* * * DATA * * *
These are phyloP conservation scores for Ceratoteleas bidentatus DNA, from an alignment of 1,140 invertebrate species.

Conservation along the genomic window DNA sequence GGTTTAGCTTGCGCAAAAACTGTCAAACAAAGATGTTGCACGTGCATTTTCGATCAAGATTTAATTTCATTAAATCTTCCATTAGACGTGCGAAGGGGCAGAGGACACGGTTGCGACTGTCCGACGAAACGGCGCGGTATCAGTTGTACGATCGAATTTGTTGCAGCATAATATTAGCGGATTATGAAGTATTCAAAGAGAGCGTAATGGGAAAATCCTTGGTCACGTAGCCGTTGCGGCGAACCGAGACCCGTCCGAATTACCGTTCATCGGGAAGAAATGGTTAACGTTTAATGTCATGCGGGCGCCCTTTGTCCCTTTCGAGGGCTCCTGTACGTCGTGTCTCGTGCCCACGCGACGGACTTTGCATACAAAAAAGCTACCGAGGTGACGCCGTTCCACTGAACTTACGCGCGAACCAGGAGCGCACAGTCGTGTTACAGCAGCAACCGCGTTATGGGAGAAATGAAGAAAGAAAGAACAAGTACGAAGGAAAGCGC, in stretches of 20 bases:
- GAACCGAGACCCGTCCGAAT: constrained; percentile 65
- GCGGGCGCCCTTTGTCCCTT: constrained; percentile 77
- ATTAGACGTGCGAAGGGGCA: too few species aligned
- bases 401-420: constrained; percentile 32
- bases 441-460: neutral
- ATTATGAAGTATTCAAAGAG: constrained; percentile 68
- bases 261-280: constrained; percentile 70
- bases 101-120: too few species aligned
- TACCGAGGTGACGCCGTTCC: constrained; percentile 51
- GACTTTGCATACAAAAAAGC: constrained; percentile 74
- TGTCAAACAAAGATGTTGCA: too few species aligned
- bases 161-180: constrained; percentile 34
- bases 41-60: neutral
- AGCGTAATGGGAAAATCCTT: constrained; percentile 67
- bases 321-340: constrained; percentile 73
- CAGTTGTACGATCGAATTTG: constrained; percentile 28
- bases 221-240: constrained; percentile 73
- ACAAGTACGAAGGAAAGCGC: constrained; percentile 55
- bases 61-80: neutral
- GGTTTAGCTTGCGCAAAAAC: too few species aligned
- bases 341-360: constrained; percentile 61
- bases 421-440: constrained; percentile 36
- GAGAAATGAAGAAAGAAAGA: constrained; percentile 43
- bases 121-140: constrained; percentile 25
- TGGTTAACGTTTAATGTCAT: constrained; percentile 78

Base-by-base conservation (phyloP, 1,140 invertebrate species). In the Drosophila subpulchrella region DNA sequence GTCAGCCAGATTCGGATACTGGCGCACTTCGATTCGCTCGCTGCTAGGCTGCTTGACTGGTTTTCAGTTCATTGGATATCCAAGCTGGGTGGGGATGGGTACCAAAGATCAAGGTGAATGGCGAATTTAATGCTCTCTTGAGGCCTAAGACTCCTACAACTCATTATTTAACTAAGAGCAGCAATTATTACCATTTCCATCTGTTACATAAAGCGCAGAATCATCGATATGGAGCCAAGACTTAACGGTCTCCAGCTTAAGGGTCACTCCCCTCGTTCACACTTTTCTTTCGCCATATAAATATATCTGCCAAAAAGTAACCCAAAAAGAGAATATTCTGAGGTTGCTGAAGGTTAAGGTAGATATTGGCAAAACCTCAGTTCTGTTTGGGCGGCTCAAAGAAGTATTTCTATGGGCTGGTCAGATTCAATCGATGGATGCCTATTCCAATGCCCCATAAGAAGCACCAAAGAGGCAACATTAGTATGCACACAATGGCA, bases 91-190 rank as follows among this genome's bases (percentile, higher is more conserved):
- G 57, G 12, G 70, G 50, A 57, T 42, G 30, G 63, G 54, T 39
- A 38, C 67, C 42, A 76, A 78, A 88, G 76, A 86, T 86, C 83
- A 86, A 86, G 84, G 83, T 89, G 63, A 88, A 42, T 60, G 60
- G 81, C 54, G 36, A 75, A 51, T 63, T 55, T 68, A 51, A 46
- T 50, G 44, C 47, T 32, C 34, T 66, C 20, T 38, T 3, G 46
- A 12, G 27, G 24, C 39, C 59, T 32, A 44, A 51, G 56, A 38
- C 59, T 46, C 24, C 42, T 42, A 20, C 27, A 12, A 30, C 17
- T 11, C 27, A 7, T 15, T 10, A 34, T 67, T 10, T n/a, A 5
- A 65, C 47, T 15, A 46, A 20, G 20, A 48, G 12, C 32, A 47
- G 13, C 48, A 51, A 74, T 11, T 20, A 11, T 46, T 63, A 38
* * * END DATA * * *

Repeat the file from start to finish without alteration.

These are phyloP conservation scores for Ceratoteleas bidentatus DNA, from an alignment of 1,140 invertebrate species.

Conservation along the genomic window DNA sequence GGTTTAGCTTGCGCAAAAACTGTCAAACAAAGATGTTGCACGTGCATTTTCGATCAAGATTTAATTTCATTAAATCTTCCATTAGACGTGCGAAGGGGCAGAGGACACGGTTGCGACTGTCCGACGAAACGGCGCGGTATCAGTTGTACGATCGAATTTGTTGCAGCATAATATTAGCGGATTATGAAGTATTCAAAGAGAGCGTAATGGGAAAATCCTTGGTCACGTAGCCGTTGCGGCGAACCGAGACCCGTCCGAATTACCGTTCATCGGGAAGAAATGGTTAACGTTTAATGTCATGCGGGCGCCCTTTGTCCCTTTCGAGGGCTCCTGTACGTCGTGTCTCGTGCCCACGCGACGGACTTTGCATACAAAAAAGCTACCGAGGTGACGCCGTTCCACTGAACTTACGCGCGAACCAGGAGCGCACAGTCGTGTTACAGCAGCAACCGCGTTATGGGAGAAATGAAGAAAGAAAGAACAAGTACGAAGGAAAGCGC, in stretches of 20 bases:
- GAACCGAGACCCGTCCGAAT: constrained; percentile 65
- GCGGGCGCCCTTTGTCCCTT: constrained; percentile 77
- ATTAGACGTGCGAAGGGGCA: too few species aligned
- bases 401-420: constrained; percentile 32
- bases 441-460: neutral
- ATTATGAAGTATTCAAAGAG: constrained; percentile 68
- bases 261-280: constrained; percentile 70
- bases 101-120: too few species aligned
- TACCGAGGTGACGCCGTTCC: constrained; percentile 51
- GACTTTGCATACAAAAAAGC: constrained; percentile 74
- TGTCAAACAAAGATGTTGCA: too few species aligned
- bases 161-180: constrained; percentile 34
- bases 41-60: neutral
- AGCGTAATGGGAAAATCCTT: constrained; percentile 67
- bases 321-340: constrained; percentile 73
- CAGTTGTACGATCGAATTTG: constrained; percentile 28
- bases 221-240: constrained; percentile 73
- ACAAGTACGAAGGAAAGCGC: constrained; percentile 55
- bases 61-80: neutral
- GGTTTAGCTTGCGCAAAAAC: too few species aligned
- bases 341-360: constrained; percentile 61
- bases 421-440: constrained; percentile 36
- GAGAAATGAAGAAAGAAAGA: constrained; percentile 43
- bases 121-140: constrained; percentile 25
- TGGTTAACGTTTAATGTCAT: constrained; percentile 78

Base-by-base conservation (phyloP, 1,140 invertebrate species). In the Drosophila subpulchrella region DNA sequence GTCAGCCAGATTCGGATACTGGCGCACTTCGATTCGCTCGCTGCTAGGCTGCTTGACTGGTTTTCAGTTCATTGGATATCCAAGCTGGGTGGGGATGGGTACCAAAGATCAAGGTGAATGGCGAATTTAATGCTCTCTTGAGGCCTAAGACTCCTACAACTCATTATTTAACTAAGAGCAGCAATTATTACCATTTCCATCTGTTACATAAAGCGCAGAATCATCGATATGGAGCCAAGACTTAACGGTCTCCAGCTTAAGGGTCACTCCCCTCGTTCACACTTTTCTTTCGCCATATAAATATATCTGCCAAAAAGTAACCCAAAAAGAGAATATTCTGAGGTTGCTGAAGGTTAAGGTAGATATTGGCAAAACCTCAGTTCTGTTTGGGCGGCTCAAAGAAGTATTTCTATGGGCTGGTCAGATTCAATCGATGGATGCCTATTCCAATGCCCCATAAGAAGCACCAAAGAGGCAACATTAGTATGCACACAATGGCA, bases 91-190 rank as follows among this genome's bases (percentile, higher is more conserved):
- G 57, G 12, G 70, G 50, A 57, T 42, G 30, G 63, G 54, T 39
- A 38, C 67, C 42, A 76, A 78, A 88, G 76, A 86, T 86, C 83
- A 86, A 86, G 84, G 83, T 89, G 63, A 88, A 42, T 60, G 60
- G 81, C 54, G 36, A 75, A 51, T 63, T 55, T 68, A 51, A 46
- T 50, G 44, C 47, T 32, C 34, T 66, C 20, T 38, T 3, G 46
- A 12, G 27, G 24, C 39, C 59, T 32, A 44, A 51, G 56, A 38
- C 59, T 46, C 24, C 42, T 42, A 20, C 27, A 12, A 30, C 17
- T 11, C 27, A 7, T 15, T 10, A 34, T 67, T 10, T n/a, A 5
- A 65, C 47, T 15, A 46, A 20, G 20, A 48, G 12, C 32, A 47
- G 13, C 48, A 51, A 74, T 11, T 20, A 11, T 46, T 63, A 38